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Puerto Rican Septet Is Just Plena Good Plena Libre Estamos Gozando
Puerto Rican Septet Is Just Plena Good
August 6, 2004
In Puerto Rico's musical world, renowned artists such as Rafael Cortijo and Manuel "El Canario" Jimenez are to plena what Tito Puente was to Latin jazz. Mega celebrities.
Add another name - a contemporary one - to the list of stars shining over this island musical style: Plena Libre.
Sunday at the Puerto Rican Festival in Franklin Park and Tuesday at Scullers in Boston, the seven-member band that has become celebrated at home shows audiences here why it continues to appeal to both young and veteran fans as it marks 10 years together.
"Plena Libre is part of what I consider the personality of the Puerto Rican people," said bassist and leader Gary Nunez.
"As with all folklore, the music relates to the stories of the small communities and the country as a whole. And I've put words to songs as we speak them now in Puerto Rico. So we have youthful followers and those who are very old because we're doing a music they related to in their youth."
The key: the twists Nunez and company have added to the music. Rather than regurgitate a folkloric tradition, Plena Libre is pulling the style into the new millennium with updated instrumentation, edgier lyrics and influences ranging from rap and jazz to rock and reggae.
There's a reason the band's name, translated to English, is "freeform plena."
Although its new CD on Times Square Records, "Estamos Gozando!" (We are having fun), celebrates the music's 100 years as a Puerto Rican art form and pays tribute to many of its seminal composers, from Cortijo and Jimenez to more recent stars such as singer Ismael Rivera, it's far from old and moldy.
"I thought plena needed a revamping," said Nunez, who has worked toward exactly that goal on the group's nine albums, which have earned it three Grammynominations.
Eminently danceable, plena is based on three rhythmic patterns performed on various percussion instruments.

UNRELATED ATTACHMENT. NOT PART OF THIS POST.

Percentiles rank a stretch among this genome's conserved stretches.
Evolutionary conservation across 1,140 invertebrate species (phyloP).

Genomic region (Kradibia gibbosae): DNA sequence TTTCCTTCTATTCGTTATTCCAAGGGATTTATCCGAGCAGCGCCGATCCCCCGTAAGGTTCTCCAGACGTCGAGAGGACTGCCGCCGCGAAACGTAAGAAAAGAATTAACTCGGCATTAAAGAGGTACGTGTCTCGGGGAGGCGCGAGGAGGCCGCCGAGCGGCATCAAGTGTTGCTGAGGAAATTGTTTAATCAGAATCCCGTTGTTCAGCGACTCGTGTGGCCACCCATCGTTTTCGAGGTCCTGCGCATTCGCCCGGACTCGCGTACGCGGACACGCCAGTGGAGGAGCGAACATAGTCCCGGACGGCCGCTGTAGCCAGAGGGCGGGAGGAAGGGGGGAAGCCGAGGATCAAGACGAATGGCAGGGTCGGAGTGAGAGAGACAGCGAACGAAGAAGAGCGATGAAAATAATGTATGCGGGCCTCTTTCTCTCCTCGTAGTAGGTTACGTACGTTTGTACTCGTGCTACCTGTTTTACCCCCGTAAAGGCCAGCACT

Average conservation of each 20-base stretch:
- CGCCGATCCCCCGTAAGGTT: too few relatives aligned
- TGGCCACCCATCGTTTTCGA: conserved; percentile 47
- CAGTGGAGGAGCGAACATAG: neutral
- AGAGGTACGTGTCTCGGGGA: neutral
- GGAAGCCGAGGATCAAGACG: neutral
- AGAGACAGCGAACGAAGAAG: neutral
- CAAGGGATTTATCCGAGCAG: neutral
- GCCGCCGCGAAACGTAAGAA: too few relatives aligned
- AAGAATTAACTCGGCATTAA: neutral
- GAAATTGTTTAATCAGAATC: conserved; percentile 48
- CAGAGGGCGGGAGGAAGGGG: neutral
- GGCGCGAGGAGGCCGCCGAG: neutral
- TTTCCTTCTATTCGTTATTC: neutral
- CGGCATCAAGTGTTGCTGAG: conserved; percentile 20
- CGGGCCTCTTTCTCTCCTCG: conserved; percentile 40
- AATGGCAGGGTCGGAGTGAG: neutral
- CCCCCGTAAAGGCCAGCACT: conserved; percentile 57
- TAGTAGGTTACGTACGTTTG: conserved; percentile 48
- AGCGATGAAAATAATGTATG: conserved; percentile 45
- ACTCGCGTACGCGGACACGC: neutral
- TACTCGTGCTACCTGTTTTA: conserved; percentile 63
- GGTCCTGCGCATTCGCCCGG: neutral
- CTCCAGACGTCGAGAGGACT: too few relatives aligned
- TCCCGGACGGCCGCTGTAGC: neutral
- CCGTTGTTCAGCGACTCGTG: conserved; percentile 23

"Plena is very close to our culture as a people, as a nation and part of our oral history," said Nunez. "It relates to all the things that happen to the Puerto Rican people."
Plena Libre Estamos Gozando
Times Square Records
July 16, 2004
Plena, a festive, farcical and intensely danceable Afro-Puerto Rican folk music genre, had been put out to pasture by Puerto Rico's music industry for decades when the gifted bass player and bandleader Gary Núñez founded Plena Libre in 1994. He set out to renovate plena with new songs and creatively arranged classics, delivered by a big band that, in addition to the requinto, punteador and seguidor hand drums that form plena's percussive core, also included instruments such as horns, piano, bass, congas and timbales. Núñez bet that, far from being a sclerotic and exhausted genre, plena had the potential for massive commercial appeal and for artistic exploration and advancement.
Although the odds were against him, Núñez proved the naysayers wrong as Plena Libre's music was quickly embraced by audiences and critics in Puerto Rico and abroad, with accolades including Grammy and Latin Grammy nominations.
Now the prolific Plena Libre has released its 10th album in as many years. Estamos gozando (We're having a blast) pays tribute to what the band considers the greatest composers of plena and bomba, a similar Afro-Puerto Rican folk genre.
While previous Plena Libre albums have emphasized new compositions, Estamos gozando is a must-have for anyone interested in plena's roots, as it showcases the genre's essential traits: its lyrics' plainspoken and irreverent takes on everyday happenings and its intricate, irresistible rhythms.
Thus, Estamos gozando works as an anthology of plena and bomba classics, such as Canario blanco (White canary) and Lo que a ti te gusta (What you like), that doesn't sound redundant or archaic, thanks to Núñez's skilled arrangements and adaptations, and to the group's colossal sound -- the album's liner notes list 10 regular members and 14 guest musicians.